Jets-Pats mind game is good to last embrace

January 08, 2007|By PETER SCHMUCK

Lovable New England Patriots coach Bill Belichick angrily pushed aside a photographer to get to New York Jets coach Eric Mangini after yesterday's 37-16 playoff victory at Gillette Stadium, then gave his former protege an exaggerated hug at midfield.

Maybe the severed horse head will be delivered later.

Much has been made of the chilly relationship that developed between the two coaches after Mangini left the Patriots to turn around the struggling Jets' franchise. So, it was no surprise that the first half of this playoff showdown quickly turned into a mind game.

Tom Brady rushed a snap in the first quarter to catch the Jets in the middle of a defensive substitution. Mangini sent in a trick punt formation a few minutes later to force Belichick to burn a timeout. Both quarterbacks pulled quick snaps and ran no-huddle plays throughout the game, which was very competitive until the Patriots broke it open with a couple of late touchdowns.

No doubt, the friction between Mangini and Belichick has been blown well out of proportion, but everything's big in the NFL in January, which explains why dozens of still photographers and cameramen swarmed around the two coaches for what normally is a perfunctory post-game handshake.

Big night

I've never cared much for Ohio State, but - in deference to former Baltimore Colt and current Ravens broadcaster Stan White - I'm going to put my petty anti-Big Ten feelings aside tonight when the Buckeyes face Florida for the Bowl Championship Series title in Glendale, Ariz.

Stan's son, Stan Jr., plays for Ohio State and has a chance to bring home the family's third national championship. Stan Sr. won a pair of them in 1968 and 1970 at OSU.

I've finally forgiven Stan for playing on the 1968 OSU team that beat No. 2 Southern California in the Rose Bowl to win the title. Was hoping for some next-generation revenge this year, but UCLA spoiled everything.

Going home

The Arizona Diamondbacks have worked out a $26 million contract extension with pitcher Randy Johnson, clearing the way to finalize a deal to re-acquire him from the New York Yankees.

Johnson will be going home, and the Yankees aren't going to miss his high-strung personality and his lack of success in the postseason, even though he won 17 regular-season games in each of his two seasons in New York.

The back-page headline in Friday's New York Post:

Good Riddance!

Colts buck trend

There's going to be a lot of discussion this week about the rejuvenated run defense of the Indianapolis Colts, but I don't think there's any reason to overreact to its ability to stop Kansas City Chiefs running back Larry Johnson.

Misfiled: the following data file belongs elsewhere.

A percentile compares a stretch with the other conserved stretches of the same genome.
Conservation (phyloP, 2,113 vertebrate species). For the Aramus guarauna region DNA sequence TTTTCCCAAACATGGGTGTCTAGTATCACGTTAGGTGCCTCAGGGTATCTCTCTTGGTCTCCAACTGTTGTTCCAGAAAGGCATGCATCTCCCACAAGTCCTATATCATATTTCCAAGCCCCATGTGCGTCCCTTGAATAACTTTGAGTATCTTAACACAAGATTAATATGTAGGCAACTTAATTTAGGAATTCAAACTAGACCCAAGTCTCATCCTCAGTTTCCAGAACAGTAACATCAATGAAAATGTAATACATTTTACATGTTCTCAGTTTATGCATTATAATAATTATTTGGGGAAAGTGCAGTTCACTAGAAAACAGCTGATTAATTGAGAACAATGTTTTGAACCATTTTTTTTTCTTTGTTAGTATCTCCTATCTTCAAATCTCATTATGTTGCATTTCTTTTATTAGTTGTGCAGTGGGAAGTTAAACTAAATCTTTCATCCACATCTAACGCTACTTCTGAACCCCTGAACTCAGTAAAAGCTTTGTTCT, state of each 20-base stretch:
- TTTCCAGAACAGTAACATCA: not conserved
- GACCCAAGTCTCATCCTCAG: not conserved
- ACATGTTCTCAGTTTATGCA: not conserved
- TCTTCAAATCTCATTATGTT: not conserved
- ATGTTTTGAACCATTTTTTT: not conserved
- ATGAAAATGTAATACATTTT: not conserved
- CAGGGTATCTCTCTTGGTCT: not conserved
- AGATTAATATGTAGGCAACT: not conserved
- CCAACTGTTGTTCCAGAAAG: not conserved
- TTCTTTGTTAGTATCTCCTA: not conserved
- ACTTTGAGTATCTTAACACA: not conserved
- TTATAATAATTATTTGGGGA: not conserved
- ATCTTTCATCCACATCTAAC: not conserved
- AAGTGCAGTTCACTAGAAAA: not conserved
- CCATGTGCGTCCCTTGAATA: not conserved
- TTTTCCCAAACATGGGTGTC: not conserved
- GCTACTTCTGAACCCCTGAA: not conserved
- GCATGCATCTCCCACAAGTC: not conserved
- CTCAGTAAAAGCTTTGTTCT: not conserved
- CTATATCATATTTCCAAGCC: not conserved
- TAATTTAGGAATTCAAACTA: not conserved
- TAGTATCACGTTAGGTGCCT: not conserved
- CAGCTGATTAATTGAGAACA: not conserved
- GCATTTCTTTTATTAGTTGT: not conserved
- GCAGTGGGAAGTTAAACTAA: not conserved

It actually was the Chiefs' inability to adjust that was their undoing - that and the fact that they were a marginal playoff team to begin with. The Colts-Ravens showdown was always going to be about the Ravens' top-ranked defense against the Colts' explosive attack. Nothing has changed.

Dysfunction junction

The NFL's cult of personality sometimes overshadows the action on the field, but it's still hard to believe the seemingly intertwined futures of Cowboys coach Bill Parcells and receiver Terrell Owens were a hot topic of conversation after a playoff loss Saturday that didn't put a spotlight on any of the team's outsized egos.

Dallas owner Jerry Jones said after the game that he wants both Parcells and Owens back next year, which is almost as curious as the timing of his comments. Why would he want to replicate the dysfunction that may have kept the Cowboys from evolving into more than a one-round playoff wonder this year?

In a related development, Owens was too busy questioning the offensive game plan to notice.

T.O.'s worst nightmare

Don't know about you, but it does my heart good to know that T.O. will be watching on television while one of the victims of his runaway mouth will be leading the Philadelphia Eagles into the divisional round of the playoffs. Just makes the feel-good Jeff Garcia story feel that much better.

Hardheaded man

Jeremy Shockey is one tough hombre, which isn't exactly breaking news but became even more obvious yesterday when he lost his helmet on a play and then put his head down to fight for 3 more yards.

Warning: Stunt professional. Don't try this at home.

peter.schmuck@baltsun.com

The Peter Schmuck Show airs on WBAL (1090 AM) at noon on Saturdays.

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